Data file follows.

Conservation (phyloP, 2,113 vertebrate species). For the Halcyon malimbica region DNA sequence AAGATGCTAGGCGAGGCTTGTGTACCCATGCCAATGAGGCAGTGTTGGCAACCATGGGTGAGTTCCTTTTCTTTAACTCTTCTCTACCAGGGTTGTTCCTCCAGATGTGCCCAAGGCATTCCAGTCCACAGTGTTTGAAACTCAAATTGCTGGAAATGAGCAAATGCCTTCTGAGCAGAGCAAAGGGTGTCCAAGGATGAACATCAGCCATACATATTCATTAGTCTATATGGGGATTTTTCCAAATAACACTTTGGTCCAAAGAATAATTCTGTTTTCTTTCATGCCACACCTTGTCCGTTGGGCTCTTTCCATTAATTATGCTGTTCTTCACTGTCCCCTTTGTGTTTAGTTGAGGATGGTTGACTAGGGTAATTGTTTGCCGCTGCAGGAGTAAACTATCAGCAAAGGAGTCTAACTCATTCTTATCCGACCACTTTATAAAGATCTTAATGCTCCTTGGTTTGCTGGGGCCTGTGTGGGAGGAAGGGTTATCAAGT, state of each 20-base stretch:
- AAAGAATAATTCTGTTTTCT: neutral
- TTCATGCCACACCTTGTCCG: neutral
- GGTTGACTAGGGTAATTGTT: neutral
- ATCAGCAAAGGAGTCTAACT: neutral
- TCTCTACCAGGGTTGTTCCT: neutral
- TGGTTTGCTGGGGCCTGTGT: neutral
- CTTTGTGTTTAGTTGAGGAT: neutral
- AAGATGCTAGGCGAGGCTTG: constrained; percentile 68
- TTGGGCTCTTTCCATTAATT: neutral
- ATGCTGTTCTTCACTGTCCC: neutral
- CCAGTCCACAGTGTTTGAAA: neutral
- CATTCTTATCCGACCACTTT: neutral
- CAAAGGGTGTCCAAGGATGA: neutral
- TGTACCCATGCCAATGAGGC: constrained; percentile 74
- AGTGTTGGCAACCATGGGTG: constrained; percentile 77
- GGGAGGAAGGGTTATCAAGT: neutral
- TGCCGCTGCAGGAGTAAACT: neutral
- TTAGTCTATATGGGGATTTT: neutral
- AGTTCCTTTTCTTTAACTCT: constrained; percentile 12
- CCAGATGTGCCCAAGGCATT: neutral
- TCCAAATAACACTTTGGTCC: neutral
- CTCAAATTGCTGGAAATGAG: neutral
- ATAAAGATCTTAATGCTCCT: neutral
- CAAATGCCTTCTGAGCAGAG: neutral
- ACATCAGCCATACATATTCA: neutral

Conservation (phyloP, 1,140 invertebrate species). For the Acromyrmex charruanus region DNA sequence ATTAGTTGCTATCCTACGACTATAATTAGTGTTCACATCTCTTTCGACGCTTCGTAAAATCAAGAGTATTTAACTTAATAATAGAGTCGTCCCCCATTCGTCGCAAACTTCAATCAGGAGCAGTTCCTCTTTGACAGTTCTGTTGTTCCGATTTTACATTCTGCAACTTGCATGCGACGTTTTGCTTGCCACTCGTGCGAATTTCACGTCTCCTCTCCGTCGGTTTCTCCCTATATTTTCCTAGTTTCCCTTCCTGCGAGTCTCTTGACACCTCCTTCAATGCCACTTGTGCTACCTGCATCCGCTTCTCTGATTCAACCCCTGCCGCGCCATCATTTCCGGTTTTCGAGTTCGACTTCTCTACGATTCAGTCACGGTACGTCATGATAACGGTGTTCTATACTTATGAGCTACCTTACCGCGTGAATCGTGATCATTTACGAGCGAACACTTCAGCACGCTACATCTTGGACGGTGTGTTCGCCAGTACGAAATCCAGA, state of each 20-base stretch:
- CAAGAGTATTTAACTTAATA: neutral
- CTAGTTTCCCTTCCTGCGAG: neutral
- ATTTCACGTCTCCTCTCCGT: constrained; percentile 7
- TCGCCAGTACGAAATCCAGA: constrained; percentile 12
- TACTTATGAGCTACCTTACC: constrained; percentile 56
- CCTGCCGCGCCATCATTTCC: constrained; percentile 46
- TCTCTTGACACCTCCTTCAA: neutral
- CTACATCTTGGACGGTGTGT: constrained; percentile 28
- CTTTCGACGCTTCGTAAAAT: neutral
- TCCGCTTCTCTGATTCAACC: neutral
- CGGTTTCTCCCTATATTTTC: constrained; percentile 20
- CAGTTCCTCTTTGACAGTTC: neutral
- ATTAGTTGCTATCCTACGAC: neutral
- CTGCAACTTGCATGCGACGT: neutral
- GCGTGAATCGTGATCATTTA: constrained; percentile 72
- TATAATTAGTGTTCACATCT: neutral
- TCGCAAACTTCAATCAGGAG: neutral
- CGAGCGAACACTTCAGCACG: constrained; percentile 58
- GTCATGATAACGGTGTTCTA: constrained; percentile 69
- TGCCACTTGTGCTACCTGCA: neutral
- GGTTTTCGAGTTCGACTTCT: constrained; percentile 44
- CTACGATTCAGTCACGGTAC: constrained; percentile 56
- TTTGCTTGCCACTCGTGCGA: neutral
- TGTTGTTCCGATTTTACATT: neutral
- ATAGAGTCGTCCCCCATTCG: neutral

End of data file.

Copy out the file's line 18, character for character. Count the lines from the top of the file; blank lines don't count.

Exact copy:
- TGCCGCTGCAGGAGTAAACT: neutral